Birthplace: Salisbury, Wiltshire, England
Location of death: London, England
Cause of death: unspecified
Remains: Buried, Southwark Cathedral, London, England
Religion: Roman Catholic
Race or Ethnicity: White
Executive summary: The Virgin Martyr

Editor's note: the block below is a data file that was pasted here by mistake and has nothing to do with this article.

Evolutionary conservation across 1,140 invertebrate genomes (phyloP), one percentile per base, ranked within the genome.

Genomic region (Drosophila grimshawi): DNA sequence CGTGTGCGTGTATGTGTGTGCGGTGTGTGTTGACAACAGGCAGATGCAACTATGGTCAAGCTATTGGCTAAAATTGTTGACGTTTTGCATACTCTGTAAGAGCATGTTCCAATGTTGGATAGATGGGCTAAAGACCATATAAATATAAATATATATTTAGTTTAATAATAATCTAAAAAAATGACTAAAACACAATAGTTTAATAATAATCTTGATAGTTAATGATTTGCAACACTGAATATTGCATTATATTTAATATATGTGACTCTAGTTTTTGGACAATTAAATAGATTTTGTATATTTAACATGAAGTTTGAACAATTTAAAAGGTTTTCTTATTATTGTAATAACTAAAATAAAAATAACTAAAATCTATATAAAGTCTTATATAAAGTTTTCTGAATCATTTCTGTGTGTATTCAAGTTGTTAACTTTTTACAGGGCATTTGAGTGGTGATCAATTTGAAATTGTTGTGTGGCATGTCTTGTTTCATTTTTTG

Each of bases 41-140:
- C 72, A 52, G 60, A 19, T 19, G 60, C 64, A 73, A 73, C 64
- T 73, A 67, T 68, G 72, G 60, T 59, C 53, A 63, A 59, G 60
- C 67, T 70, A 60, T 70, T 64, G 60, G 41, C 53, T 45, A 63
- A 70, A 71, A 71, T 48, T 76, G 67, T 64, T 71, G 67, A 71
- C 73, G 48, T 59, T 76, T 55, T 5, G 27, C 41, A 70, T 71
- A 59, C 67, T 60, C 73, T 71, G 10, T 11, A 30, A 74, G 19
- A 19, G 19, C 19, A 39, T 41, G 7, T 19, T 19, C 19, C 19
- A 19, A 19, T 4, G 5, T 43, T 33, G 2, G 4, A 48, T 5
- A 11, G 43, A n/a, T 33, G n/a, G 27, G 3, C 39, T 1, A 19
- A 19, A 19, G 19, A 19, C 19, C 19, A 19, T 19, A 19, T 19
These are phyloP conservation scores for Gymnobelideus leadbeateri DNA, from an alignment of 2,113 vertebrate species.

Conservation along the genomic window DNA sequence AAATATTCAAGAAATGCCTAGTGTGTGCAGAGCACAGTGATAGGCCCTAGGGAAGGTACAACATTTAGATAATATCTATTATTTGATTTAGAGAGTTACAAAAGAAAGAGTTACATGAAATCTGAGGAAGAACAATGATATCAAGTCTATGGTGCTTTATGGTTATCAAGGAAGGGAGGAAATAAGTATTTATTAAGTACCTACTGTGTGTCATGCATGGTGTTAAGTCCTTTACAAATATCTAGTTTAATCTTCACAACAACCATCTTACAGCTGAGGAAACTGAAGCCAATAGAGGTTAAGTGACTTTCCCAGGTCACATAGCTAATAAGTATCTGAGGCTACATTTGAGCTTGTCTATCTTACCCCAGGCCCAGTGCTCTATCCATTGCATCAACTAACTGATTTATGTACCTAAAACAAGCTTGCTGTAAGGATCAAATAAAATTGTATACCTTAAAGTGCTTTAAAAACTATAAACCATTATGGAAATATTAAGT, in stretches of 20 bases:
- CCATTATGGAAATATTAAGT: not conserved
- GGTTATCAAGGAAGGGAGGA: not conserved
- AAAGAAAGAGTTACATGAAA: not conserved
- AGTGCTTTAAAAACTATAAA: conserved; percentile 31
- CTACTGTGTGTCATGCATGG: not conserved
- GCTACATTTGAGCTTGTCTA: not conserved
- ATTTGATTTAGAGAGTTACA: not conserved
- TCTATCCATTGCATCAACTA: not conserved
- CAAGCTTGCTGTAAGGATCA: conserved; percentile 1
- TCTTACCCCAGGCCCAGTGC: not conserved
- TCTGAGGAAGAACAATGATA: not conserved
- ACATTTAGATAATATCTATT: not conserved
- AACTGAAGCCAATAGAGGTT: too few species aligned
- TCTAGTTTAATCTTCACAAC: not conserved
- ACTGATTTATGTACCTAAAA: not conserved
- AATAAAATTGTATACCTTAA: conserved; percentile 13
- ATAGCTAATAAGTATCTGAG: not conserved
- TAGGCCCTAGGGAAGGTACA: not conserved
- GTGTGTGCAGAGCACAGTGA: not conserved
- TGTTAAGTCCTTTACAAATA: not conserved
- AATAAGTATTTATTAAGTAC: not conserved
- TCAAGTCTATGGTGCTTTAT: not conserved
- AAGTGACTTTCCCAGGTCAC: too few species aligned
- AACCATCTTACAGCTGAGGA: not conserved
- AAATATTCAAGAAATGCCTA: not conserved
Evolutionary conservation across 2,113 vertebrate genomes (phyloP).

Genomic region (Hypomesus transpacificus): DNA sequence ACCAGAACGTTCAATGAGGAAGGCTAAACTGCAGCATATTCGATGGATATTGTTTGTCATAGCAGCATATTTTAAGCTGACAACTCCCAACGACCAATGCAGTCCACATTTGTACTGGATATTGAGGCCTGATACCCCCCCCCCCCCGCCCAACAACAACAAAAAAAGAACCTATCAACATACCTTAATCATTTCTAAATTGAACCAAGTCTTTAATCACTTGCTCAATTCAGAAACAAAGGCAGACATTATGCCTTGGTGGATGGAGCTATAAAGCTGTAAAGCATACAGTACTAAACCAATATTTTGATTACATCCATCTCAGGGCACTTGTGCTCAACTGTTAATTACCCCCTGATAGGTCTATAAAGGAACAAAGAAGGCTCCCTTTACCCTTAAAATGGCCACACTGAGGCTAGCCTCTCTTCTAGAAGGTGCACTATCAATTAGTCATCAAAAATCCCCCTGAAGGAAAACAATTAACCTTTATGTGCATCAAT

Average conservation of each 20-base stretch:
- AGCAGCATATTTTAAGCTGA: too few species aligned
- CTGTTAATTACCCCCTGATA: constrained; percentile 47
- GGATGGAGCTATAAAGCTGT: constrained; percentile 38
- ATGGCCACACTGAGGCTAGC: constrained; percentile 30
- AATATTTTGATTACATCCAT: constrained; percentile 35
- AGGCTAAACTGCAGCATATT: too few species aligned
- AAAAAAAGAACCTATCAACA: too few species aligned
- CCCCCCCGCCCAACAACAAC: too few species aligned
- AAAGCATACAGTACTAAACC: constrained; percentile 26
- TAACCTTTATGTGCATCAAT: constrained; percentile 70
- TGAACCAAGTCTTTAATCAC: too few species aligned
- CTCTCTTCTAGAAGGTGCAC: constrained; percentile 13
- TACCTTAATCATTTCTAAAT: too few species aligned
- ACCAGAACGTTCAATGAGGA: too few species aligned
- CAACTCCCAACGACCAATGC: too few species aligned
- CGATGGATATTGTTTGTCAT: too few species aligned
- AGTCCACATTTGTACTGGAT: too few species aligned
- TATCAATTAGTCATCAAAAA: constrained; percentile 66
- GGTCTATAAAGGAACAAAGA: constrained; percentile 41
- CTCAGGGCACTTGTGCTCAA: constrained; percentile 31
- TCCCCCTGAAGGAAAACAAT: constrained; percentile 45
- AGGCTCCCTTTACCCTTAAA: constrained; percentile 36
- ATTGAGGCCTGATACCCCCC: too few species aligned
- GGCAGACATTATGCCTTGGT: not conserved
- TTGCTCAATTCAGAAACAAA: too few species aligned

English dramatist, son of Arthur Massinger or Messanger, was baptized at St. Thomas's Salisbury, on the 24th of November 1583. He apparently belonged to an old Salisbury family, for the name occurs in the city records as early as 1415. He is described in his matriculation entry at St. Alban Hall, Oxford (1602), as the son of gentleman. His father, who had also been educated at St. Alban Hall, was a member of parliament, and was attached to the household of Henry Herbert, 2nd Earl of Pembroke, who recommended him in 1587 for the office of examiner in the court of the marches. The 3rd Earl of Pembroke, the William Herbert whose name has been connected with Shakespeare's sonnets, succeeded to the title in 1601. It has been suggested that he supported the poet at Oxford, but the significant omission of any reference to him any of Massinger's prefaces points to the contrary. Massinger left Oxford without a degree in 1606. His father had died in 1603, and he was perhaps dependent on his own exertions. The lack of a degree and the want of patronage from Lord Pembroke may both be explained on the supposition that he had become Roman Catholic. On leaving the university he went to London to make his living as a dramatist, but his name cannot be deefinitely affixed to any play until fifteen years later, when The Virgin Martyr (entered at Stationers' Hall, December 7, 1621) appeared as the work of Massinger and Thomas Dekker. During these years he worked in collaboration with other dramatists. A joint letter, from Nathaniel Field, Robert Daborne and Philip Massinger, to Philip Henslowe, begs for an immediate loan of £5 to release them from their "unfortunate extremitie", the money to be taken from the balance due for the "play of Mr. Fletcher's and ours." A second document shows that Massinger and Daborne owed Henslowe £3 on the 4th of July 1615. The earlier note probably dates from 1613, and from this time Massinger apparently worked regularly with John Fletcher, although in editions of Beaumont and Fletcher's works his cooperation is usually unrecognized. Sir Aston Cokayne, Massinger's constant friend and patron, refers in explicit terms to this collaboration in a sonnet addressed to Humphrey Moseley on the publication of his folio edition of Beaumont and Fletcher (Small Poems of Divers Sorts, 1658), and in an epitaph on the two poets he says: "Plays they did write together, were great friends, / And now one grave includes them in their ends." After Philip Henslowe's death in 1616 Massinger and Fletcher began to write for the King's Men. Between 1623 and 1626 Massinger produced unaided for the Lady Elizabeth's Men then playing at the Cockpit three pieces, The Parliament of Love, The Bondman and The Renegado. With the exception of these plays and The Great Duke of Florence, produced in 1627 by the Queen's servants, Massinger continued to write regularly for the King's Men until his death. The tone of the dedications of his later plays affords evidence of his continued poverty. Thus in the preface to The Maid of Honour (1632) he wrote, addressing Sir Francis Foljambe and Sir Thomas Bland: "I had not to this time subsisted, but that I was supported by your frequent courtesies and favours." The prologue to The Guardian (licensed 1633) refers to two unsuccessful plays and two years of silence, when the author feared he had lost the popular favor. S. R. Gardiner, in an essay on "The Political Element in Massinger" (Contemp. Review, Aug. 1876), maintained that Massinger's dramas are before all else political, that the events of his day were as openly criticized in his plays as current politics are in the cartoons of Punch. It is probable that this break in his production was owing to his free handling of public matters. In 1631 Sir Henry Herbert, the master of the revels, refused to license an unnamed play by Massinger because of "dangerous matter as the deposing of Sebastian, King of Portugal", calculated presumably to endanger good relations between England and Spain. There is little doubt that this was the same piece as Believe as You List, in which time and place are changed, Antiochus being substituted for Sebastian, and Rome for Spain. In the prologue Massinger ironically apologizes for his ignorance of history, and professes that his accuracy is at fault if his picture comes near "a late and sad example." The obvious "late and sad example" of a wandering prince could be no other than Charles I's brother-in-law, the elector palatine. An allusion to the same subject may be traced in The Maid of Honour. In another play by Massinger, no longer extant, Charles I is reported to have himself struck out a passage put into the mouth of Don Pedro, King of Spain, as "too insolent." The poet seems to have adhered closely to the politics of his patron, Philip Herbert, Earl of Montgomery, and afterwards 4th earl of Pembroke, who had leanings to democracy and was a personal enemy of the Duke of Buckingham. In The Bondman, dealing with the history of Timoleon, Buckingham is satirized as Cisco. The servility towards the Crown displayed in Beaumont and Fletcher's plays reflected the temper of the court of King James I. The attitude of Massinger's heroes and heroines towards kings is very different. Camiola's remarks on the limitations of the royal prerogative (Maid of Honour, act iv scene v) could hardly be acceptable at court.